A “Free and Open” Indo-Pacific
Abe went beyond a diplomatic engagements to advocate for the Indo-Pacific concept. His foreign policy during his second term as Prime Minister (2012-2020) revolved entirely around realising it. The Indo-Pacific was given doctrinal and institutional form via Japan’s flagship ‘Free and Open Indo-Pacific
’ (FOIP) strategy, which was later rebranded as a ‘vision’
. FOIP reiterated the ideas Abe proposed in his 2007 speech in reaction to heightened Chinese naval activity, and growing fears of the US’s declining regional presence. It articulated the key principles of rule of law, freedom of navigation, economic prosperity, and sought out to implement a rules-based and open maritime order, avoiding conflict and dominance by any one country.
After the disintegration of the first iteration of the ‘Quad’ in 2008, Abe pushed for the establishment of a ‘democratic security diamond
’. In an essay written at the commencement of his second term as prime minister, Abe argued that Japan, India, Australia and the US should work together to “safeguard the maritime commons stretching from the Indian Ocean region to the western Pacific”
Noting the strategic convergence between the four regional powers, Abe kick-started the revival of the Quad to its current form. Japan has also expanded its Quad advocacy in its enthusiastic push for Australia’s participation in the Malabar naval exercise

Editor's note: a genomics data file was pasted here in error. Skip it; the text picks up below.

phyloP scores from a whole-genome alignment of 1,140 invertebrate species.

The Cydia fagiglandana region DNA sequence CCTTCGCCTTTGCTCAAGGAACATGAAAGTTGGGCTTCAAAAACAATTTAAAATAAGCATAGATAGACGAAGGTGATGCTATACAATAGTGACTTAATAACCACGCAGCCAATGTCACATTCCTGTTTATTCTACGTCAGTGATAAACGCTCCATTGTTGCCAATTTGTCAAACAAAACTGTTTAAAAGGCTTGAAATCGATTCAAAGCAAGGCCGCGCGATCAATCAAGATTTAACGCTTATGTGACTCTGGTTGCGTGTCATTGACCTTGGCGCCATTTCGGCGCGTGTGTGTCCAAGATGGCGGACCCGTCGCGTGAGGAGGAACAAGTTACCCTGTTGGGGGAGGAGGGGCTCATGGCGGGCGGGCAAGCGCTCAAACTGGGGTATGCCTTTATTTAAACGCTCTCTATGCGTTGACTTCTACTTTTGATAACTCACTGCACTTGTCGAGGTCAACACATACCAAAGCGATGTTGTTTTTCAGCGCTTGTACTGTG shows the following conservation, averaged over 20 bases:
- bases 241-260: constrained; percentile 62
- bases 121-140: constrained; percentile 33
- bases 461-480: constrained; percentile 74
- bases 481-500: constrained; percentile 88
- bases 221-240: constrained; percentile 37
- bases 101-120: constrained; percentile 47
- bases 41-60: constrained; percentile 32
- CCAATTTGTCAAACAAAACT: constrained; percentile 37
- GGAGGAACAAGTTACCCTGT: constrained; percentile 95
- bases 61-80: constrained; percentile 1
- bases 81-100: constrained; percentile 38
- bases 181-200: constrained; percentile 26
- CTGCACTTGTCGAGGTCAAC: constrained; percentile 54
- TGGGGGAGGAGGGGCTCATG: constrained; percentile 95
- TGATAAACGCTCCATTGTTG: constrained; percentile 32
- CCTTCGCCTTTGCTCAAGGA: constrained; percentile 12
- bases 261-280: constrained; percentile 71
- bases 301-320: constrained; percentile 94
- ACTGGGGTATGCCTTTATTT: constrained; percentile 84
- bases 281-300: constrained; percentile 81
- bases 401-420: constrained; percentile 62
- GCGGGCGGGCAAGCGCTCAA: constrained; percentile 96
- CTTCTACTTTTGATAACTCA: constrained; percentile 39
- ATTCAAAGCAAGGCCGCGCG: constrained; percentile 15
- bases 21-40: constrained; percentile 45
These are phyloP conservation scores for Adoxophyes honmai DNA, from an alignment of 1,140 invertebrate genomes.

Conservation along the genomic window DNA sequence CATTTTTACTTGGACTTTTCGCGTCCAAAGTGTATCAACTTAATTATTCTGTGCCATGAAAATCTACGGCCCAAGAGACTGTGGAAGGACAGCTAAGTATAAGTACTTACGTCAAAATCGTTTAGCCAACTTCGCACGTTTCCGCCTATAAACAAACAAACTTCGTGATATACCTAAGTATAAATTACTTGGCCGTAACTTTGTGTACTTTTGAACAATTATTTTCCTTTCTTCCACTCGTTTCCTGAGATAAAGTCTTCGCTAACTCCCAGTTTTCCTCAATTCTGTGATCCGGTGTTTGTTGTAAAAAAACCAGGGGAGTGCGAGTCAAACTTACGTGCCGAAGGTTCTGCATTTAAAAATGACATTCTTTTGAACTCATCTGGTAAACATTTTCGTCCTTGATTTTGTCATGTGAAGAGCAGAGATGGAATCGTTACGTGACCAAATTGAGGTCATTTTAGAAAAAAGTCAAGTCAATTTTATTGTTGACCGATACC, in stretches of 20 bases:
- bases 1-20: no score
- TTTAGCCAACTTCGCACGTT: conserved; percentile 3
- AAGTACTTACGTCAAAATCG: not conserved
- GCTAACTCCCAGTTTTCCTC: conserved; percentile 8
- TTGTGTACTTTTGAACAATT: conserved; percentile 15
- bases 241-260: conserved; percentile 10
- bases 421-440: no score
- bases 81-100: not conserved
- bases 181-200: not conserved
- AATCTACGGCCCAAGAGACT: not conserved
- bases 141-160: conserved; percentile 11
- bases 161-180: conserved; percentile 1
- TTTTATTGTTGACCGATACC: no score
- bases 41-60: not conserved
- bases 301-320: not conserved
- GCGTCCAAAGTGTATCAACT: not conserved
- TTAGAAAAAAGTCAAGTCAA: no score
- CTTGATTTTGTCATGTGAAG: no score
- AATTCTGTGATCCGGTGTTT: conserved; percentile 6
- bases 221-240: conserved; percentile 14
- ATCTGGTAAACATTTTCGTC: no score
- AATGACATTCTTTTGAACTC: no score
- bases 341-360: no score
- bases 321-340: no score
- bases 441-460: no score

alongside India and the US. Abe’s proactive approach in advocating for regional coalitions distinguish him as the most vocal proponent for shaping a regional architecture in favour of shared interests.
Perhaps the most critical element to realising the Indo-Pacific concept was Abe’s effort to engage India in regional affairs. Growing in strategic and economic might, Abe recognised India as the lynchpin of Indo-Pacific expansion. From the very beginning, Abe demonstrated a recognition of India’s strategic partnership, reflected in the fact he gave his landmark Confluence
speech to Indian parliament.
Later, Abe worked to establish a strong personal relationship with new Indian prime minster Modi (elected in 2014), embodied in their ‘Special Strategic and Global Partnership’
. India and Japan shared an understanding of the Indo-Pacific was a way to navigate the turbulence of regional politics to uphold a rules-based order. Abe’s diplomatic effort to bring India on board with the concept paid off when India formally asserted its own Indo-Pacific vision at the 2018 Shangri-La Dialogue.